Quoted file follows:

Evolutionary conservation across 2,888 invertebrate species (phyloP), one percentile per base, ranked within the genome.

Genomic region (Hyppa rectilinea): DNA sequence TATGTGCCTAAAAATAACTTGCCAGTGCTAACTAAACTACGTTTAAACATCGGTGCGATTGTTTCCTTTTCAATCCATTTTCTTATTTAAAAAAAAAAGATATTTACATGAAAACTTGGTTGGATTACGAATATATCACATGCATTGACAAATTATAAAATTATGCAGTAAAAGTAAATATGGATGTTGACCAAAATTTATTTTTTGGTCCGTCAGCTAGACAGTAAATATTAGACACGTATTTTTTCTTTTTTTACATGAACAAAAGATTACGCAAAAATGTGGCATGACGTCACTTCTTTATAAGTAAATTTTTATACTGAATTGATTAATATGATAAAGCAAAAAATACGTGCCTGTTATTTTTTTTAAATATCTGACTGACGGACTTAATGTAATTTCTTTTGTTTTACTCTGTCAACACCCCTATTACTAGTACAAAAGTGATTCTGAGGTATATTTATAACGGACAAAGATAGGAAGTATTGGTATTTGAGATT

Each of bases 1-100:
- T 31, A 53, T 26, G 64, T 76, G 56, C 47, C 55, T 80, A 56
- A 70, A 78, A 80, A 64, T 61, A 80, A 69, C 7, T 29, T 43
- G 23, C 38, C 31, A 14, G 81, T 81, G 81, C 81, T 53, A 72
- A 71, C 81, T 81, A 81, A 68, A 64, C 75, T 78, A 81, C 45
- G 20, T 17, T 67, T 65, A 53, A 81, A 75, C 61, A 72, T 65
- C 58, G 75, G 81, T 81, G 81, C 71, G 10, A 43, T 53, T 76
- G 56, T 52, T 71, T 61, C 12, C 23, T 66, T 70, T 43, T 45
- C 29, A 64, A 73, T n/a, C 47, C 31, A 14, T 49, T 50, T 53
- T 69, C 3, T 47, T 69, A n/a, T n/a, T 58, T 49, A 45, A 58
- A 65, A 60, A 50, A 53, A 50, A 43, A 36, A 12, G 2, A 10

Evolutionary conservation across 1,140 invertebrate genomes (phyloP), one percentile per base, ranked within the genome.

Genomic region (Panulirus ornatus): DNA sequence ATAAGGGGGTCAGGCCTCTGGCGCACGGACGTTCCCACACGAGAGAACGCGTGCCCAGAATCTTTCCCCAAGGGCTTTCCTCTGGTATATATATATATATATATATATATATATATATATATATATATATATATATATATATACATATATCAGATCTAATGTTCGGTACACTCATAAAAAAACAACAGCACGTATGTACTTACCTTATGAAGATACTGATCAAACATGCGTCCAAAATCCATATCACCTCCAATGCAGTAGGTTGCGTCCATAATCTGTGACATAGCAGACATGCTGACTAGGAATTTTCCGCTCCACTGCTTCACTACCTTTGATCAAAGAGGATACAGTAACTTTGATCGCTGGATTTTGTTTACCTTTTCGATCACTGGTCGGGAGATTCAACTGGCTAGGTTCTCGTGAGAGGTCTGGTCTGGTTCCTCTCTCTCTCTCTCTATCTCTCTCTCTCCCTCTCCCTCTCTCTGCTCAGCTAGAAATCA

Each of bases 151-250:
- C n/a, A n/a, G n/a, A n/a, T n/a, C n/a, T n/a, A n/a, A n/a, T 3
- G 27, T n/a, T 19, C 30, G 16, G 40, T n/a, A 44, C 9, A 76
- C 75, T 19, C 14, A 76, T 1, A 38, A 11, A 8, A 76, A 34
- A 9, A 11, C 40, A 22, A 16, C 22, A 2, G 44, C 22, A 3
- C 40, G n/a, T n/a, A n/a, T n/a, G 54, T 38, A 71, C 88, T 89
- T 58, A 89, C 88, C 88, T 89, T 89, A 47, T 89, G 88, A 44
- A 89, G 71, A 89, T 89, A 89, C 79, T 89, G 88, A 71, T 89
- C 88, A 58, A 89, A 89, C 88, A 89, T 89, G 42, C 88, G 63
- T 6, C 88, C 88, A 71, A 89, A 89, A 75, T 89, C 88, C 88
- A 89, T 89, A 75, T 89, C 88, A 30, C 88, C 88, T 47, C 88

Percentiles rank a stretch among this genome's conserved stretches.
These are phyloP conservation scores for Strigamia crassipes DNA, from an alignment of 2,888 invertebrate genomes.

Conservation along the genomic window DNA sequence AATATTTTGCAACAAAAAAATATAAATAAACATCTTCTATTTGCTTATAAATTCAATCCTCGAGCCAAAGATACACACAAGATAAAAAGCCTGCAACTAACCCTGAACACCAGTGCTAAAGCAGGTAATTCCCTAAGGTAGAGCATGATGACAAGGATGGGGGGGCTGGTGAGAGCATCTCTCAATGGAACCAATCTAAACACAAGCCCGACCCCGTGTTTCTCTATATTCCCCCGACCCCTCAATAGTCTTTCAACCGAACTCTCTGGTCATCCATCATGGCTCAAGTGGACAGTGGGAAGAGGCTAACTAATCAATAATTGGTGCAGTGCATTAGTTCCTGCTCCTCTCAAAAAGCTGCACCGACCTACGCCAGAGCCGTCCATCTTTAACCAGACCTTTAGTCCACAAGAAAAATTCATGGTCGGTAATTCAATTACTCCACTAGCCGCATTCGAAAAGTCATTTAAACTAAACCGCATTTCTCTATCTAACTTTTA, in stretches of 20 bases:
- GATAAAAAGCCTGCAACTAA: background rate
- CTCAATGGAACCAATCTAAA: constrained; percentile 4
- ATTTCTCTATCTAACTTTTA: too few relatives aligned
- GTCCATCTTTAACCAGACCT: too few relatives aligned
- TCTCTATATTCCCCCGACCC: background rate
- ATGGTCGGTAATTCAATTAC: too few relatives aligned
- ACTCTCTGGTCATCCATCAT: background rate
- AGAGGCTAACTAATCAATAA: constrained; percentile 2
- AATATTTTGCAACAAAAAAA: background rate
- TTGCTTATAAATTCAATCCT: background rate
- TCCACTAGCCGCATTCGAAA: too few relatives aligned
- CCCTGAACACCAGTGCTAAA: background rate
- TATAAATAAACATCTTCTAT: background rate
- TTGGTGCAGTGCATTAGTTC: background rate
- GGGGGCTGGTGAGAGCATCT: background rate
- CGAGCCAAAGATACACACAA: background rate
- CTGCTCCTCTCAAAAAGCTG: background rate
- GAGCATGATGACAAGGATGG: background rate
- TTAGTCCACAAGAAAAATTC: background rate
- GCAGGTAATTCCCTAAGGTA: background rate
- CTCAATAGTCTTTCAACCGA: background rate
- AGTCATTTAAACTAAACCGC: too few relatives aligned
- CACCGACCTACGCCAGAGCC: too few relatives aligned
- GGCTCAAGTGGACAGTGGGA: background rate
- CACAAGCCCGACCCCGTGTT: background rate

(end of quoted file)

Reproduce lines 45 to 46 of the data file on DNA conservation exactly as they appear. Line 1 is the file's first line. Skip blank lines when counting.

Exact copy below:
- CGAGCCAAAGATACACACAA: background rate
- CTGCTCCTCTCAAAAAGCTG: background rate